Home > Events & News > Brown Bag Schedule . Archive

PSC In The News

RSS Feed icon

Shaefer and Edin's book ($2 a Day) cited in piece on political debate over plight of impoverished Americans

Eisenberg tracks factors affecting both mental health and athletic/academic performance among college athletes

Shapiro says Americans' low spending reflects "cruel lesson" about the dangers of debt

Highlights

Susan Murphy elected to the National Academy of Sciences

Maggie Levenstein named director of ISR's Inter-university Consortium for Political and Social Research

Arline Geronimus receives 2016 Harold R. Johnson Diversity Service Award

PSC spring 2016 newsletter: Kristin Seefeldt, Brady West, newly funded projects, ISR Runs for Bob, and more

Next Brown Bag

PSC Brown Bags
will resume fall 2016

psc brown bag iconWeathering the Storm? Employment Transitions of Low-Skill Mexican Immigrants, 2003-2011

Katharine Donato (Department of Sociology, Vanderbilt University)

02/26/2013, Tues, noon, 6050 ISR - Thompson

Archived video available

Two bodies of social science literature generate contradictory expectations for the Mexican employment experience during the recent recession. Explanations based on human capital theory would posit that, among workers with comparable educational and work experience, Mexican immigrants would experience similar levels of unemployment as whites. Hypotheses based on work that highlights the "distinctiveness" of Mexican immigrants' labor market position would expect that factors like employer preferences and immigrant flexibility would lead to more favorable employment outcomes for Mexicans relative to similarly educated workers. Using matched CPS data from 2003-2011 to examine employment transitions among workers with less than high school, we find support for the "distinctiveness" theory. Mexican immigrants were more likely to maintain employment and less likely to transition from employment to unemployment than whites. However, Mexicans experienced high levels of involuntary part-time employment during the recession, suggesting that their relative success was not without its costs.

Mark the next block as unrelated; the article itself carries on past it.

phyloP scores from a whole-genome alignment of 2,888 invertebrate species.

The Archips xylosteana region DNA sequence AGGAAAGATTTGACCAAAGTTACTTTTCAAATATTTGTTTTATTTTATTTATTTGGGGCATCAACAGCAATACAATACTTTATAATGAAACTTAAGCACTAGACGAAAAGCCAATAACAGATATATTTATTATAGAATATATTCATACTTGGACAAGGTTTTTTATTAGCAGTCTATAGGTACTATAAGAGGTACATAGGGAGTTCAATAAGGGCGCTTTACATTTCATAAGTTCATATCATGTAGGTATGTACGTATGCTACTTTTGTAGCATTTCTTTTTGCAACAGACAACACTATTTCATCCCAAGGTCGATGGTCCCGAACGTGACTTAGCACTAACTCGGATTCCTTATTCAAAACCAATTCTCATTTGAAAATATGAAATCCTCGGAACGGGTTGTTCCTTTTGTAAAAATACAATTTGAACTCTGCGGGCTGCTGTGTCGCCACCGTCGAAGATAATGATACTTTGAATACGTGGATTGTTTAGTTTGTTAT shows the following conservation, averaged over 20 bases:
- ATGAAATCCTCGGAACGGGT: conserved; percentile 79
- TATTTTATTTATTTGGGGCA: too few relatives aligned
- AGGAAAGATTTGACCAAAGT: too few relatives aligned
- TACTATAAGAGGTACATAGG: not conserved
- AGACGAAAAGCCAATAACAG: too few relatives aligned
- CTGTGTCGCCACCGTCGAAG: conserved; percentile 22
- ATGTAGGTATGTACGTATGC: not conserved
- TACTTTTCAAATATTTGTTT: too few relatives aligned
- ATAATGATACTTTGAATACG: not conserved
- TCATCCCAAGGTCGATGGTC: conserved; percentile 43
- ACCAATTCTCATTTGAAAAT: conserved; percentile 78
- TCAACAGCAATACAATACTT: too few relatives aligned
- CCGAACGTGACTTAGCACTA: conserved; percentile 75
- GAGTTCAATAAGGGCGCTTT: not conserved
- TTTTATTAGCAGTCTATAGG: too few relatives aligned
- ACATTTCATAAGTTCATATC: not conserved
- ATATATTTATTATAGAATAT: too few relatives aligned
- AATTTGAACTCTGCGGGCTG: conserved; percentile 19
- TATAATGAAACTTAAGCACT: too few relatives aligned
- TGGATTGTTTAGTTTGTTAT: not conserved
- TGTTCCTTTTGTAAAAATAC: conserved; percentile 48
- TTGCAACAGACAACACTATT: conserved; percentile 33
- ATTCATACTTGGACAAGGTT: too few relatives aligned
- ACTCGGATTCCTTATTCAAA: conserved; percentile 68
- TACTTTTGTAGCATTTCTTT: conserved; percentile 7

Event flyer


  View All